Mock funerals not the answer to Silicon Valley suicides

January 25, 2016 — by Olivia Lu and Eleanor Goh

Mock funerals, or classes in which participants lie down in a coffin while fully alive, are South Korea’s attempt to diminish its increasing suicide rate, currently at an average of 40 suicides per day.


Mock funerals, or classes in which participants lie down in a coffin while fully alive, are South Korea’s attempt to diminish its increasing suicide rate, currently at an average of 40 suicides per day.

The mock funerals imitate an actual funeral as closely as possible — ”the deceased” have their portraits taken, are dressed in white robes and are told to write farewell letters to their loved ones. Then, they watch videos of people who are suffering and proceed to lay in their coffins for as short as 10 minutes to as long as one hour.

The process is meant to allow its participants, often those contemplating suicide, to experience “death” while reflecting on their past. While in the coffin, they are supposed to discover a newfound appreciation for life, and at the end of their stay in the coffin, the supervisor says to them, "Now you know what death looks like. You are alive. Fight for Korea.”

While participants have claimed that a mock funeral has instantly helped them appreciate life, the effects of the simulation seem to be short term at best.

Although participants may vow to change their outlooks on life after a quick and shocking experience like a mock funeral, “solutions” such as these do not address the real root of the problem or offer long-term treatments for depression.

People like Cho Yong-tae, who was quoted on BBC, say that they realized they should live a new kind of life upon emerging from the casket, but there has yet to be a success story in which a patient confirms that his or her depression never returned since then.

There is no information available on the rate of relapse, and no follow-ups are conducted to determine whether the effects of the funeral are long-lasting. One could attend regular sessions to assess the longevity of the results — maybe every two weeks or every month. However, this would be quite costly and time-consuming, profiting only the companies that hold these funerals.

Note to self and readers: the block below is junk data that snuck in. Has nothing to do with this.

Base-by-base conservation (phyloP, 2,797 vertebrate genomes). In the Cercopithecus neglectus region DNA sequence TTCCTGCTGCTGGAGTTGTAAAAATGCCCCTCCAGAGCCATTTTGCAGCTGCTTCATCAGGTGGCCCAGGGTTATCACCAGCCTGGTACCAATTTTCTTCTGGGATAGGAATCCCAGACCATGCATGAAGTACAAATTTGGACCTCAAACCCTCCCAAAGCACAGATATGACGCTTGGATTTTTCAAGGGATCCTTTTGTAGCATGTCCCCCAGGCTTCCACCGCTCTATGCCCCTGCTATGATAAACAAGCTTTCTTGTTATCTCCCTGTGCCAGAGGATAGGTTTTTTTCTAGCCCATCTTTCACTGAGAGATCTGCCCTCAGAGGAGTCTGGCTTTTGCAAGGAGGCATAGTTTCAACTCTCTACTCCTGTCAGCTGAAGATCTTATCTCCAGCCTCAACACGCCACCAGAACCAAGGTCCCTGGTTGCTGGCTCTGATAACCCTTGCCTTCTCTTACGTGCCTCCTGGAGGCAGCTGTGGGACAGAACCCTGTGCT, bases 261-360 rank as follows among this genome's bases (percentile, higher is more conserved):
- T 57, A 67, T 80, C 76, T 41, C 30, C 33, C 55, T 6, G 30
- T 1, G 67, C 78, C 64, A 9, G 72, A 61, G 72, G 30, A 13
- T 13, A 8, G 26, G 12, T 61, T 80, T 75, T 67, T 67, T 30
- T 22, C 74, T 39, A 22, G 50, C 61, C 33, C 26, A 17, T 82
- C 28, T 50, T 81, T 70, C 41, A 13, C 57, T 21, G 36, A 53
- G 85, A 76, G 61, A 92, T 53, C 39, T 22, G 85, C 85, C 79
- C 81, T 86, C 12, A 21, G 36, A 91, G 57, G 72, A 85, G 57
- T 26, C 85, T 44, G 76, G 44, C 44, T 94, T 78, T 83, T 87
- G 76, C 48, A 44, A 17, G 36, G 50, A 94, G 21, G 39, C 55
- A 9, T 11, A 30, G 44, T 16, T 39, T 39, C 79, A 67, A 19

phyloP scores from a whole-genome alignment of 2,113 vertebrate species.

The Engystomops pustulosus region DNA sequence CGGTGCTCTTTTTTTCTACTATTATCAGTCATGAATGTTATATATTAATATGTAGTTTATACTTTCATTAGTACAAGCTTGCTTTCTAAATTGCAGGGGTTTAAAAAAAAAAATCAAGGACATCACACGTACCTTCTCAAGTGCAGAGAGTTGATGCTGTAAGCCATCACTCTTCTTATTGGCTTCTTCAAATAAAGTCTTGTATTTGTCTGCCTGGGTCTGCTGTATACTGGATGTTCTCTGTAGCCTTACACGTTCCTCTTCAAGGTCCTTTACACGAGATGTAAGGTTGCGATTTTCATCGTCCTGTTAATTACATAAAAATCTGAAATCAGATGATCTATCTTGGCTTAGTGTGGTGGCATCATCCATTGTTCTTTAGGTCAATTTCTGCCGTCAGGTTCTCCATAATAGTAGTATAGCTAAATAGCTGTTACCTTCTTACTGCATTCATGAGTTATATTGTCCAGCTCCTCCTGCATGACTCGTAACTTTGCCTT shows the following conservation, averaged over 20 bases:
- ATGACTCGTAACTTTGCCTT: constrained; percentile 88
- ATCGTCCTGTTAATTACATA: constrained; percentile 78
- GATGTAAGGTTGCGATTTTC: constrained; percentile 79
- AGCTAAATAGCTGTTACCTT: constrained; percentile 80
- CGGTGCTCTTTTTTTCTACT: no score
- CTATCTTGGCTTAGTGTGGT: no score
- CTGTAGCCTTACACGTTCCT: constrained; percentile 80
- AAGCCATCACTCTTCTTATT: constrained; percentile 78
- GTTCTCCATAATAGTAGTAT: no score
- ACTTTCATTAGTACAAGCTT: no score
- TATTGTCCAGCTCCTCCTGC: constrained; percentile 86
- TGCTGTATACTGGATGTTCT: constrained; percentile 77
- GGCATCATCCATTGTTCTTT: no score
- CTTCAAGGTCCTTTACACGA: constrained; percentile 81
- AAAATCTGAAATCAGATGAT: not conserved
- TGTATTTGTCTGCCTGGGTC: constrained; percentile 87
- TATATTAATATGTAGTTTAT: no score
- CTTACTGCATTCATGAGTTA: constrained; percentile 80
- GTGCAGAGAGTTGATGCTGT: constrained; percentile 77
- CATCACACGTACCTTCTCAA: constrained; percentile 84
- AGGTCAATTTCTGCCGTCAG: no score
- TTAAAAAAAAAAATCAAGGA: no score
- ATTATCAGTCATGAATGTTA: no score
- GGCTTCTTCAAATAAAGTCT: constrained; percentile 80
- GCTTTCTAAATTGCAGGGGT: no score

A mock funeral can cost up to $43 (50,000 won), so regular sessions could easily add up to $500 or even over $1000 a year, depending on the frequency of the goer. Additionally, if the entire process were to be repeated, one could end up spending many hours just preparing for the funeral — the time commitment would not be worth it.

According to CNN, French photographer Françoise Huguier and other critics who have attended a mock funeral believe that the simulation is just a ploy to make money rather than something effectively treating suicidal thoughts.

This impression is well supported, as the original purpose of holding mock funerals was to promote funeral services. Free mock funerals were first held in 2012 by Hyowon Healing Center in Seoul to promote visibility — over 15,000 people ranging from young teens to the elderly attended out of curiosity for what death was like. Since Hyowon’s success, other companies such as Beautiful Life have competed to lure people into participating in mock funerals, capitalizing on their curiosity or mental illness for a corporate profit.

The idea of reaching out to those suffering from depression and other mental illnesses should not be made into a competitive industry to benefit these companies. Instead, the mock funeral’s concepts of appreciating loved ones, reflecting on the past and finding value in oneself should be supplemented with more constructive methods, such as professional help.

Mock funerals operate on the assumption that depression may simply vanish after taking some time to contemplate life. The funerals also leave it up to the patients with mental illness to “figure it out” for themselves after they leave. After all, none of these mock funeral businesses offer follow-up counseling services.

The purported goal of mock funerals, to reduce suicide rates, is one that hits close to home. In the past few years, suicide rates in the Silicon Valley have risen significantly. For example, in Palo Alto, suicide rates of top high schools are four times higher than the national average, reported by NPR.

The issue has become so well known that schools on the other side of the country fear “the prospect of becoming another Palo Alto, where outsize stress on teenage students is believed to have contributed to two clusters of suicides in the last six years,” according to The New York Times. High schoolers here in the Valley are faced with the pressures of school, getting into college, extracurriculars and more, often ending up with anxiety or depression.

But instead of adopting South Korea’s mock funeral as a hasty remedy for depression in Silicon Valley, the best first step to dealing with recent suicides is to encourage individuals to get the long-term professional help they need — for instance, by visiting a licensed psychologist or therapist. By realizing that depression is not something that individuals can simply “get over” with quick-fixes like mock funerals, we can take an important step toward reducing misinformation about difficult problems like mental illness and depression.

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